Just the other day, I was asked to review the beginnings of a business plan for a new online "product" for people like me -- psychotherapists, coaches and others who might have need for online assistance. The project -- which I can't disclose -- is fascinating. But I was stymied by the prose that was high on tech and low on touch.
My client gave me the opportunity to share my top-of-the-brain response. In short, if you're writing to prospects who don't know your specialty, stay away from the lingo. And:
It seems like your product may have benefit for me -- but there's too much else in front of me to weed through your information to determine if this is a must-buy item. I get all kinds of offers about all kinds of seminars, books, courses, classes and products on a daily basis. I need really compelling info to identify a high level of value to me and my business.
I am not an information technology person -- so lingo and phrases like intranet, extranet, field relevant, infrastructure, etc., zip right over my head. I want to know what this product will do for me, how it will be different than and/or better than the free and/or simple products I already use online.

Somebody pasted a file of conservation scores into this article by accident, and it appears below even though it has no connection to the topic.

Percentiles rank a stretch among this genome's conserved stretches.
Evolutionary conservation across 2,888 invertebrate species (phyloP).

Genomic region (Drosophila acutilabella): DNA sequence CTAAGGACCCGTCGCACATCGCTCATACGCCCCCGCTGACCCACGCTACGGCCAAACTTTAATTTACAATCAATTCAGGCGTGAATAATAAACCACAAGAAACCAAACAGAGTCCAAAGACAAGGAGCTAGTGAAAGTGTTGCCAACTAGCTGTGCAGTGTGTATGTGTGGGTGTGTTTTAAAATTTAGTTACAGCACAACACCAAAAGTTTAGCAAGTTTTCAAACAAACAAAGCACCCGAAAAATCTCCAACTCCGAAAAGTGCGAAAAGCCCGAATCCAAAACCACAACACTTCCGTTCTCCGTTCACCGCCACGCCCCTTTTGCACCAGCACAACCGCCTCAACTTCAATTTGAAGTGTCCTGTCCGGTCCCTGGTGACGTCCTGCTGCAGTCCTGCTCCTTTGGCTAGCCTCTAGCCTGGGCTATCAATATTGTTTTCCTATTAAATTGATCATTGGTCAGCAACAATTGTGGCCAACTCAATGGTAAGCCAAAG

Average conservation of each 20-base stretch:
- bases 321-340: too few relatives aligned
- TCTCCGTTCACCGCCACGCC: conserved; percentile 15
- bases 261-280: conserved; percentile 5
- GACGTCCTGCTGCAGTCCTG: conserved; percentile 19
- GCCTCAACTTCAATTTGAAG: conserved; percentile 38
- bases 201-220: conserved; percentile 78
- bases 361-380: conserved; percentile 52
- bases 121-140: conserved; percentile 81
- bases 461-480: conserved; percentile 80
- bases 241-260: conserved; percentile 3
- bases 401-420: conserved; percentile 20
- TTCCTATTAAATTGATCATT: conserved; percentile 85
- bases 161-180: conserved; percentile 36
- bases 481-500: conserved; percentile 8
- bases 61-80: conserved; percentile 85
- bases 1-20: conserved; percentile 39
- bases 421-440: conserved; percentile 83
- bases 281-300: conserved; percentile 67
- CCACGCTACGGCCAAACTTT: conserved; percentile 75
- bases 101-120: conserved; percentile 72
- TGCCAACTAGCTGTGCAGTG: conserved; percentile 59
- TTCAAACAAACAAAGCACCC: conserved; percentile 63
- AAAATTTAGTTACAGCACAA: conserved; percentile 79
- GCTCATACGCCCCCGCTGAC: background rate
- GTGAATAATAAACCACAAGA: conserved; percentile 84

I need lively and compelling language, both in the verbiage and in the name of the business itself. I need to get genuinely excited about your product.
I like short paragraphs. Some bullet points will help, too, so I can get a quick idea about what you're about.
Help me identify the cost we're talking about -- at least in a ballpark. I know what my budget is and what I can afford and can't afford. I need to know if this is product even reasonable for me to consider and how it matches with online resources that I already use or purchase.
Who are you? What kind of track record do you have? How can I trust you, especially when I don't speak the lingo?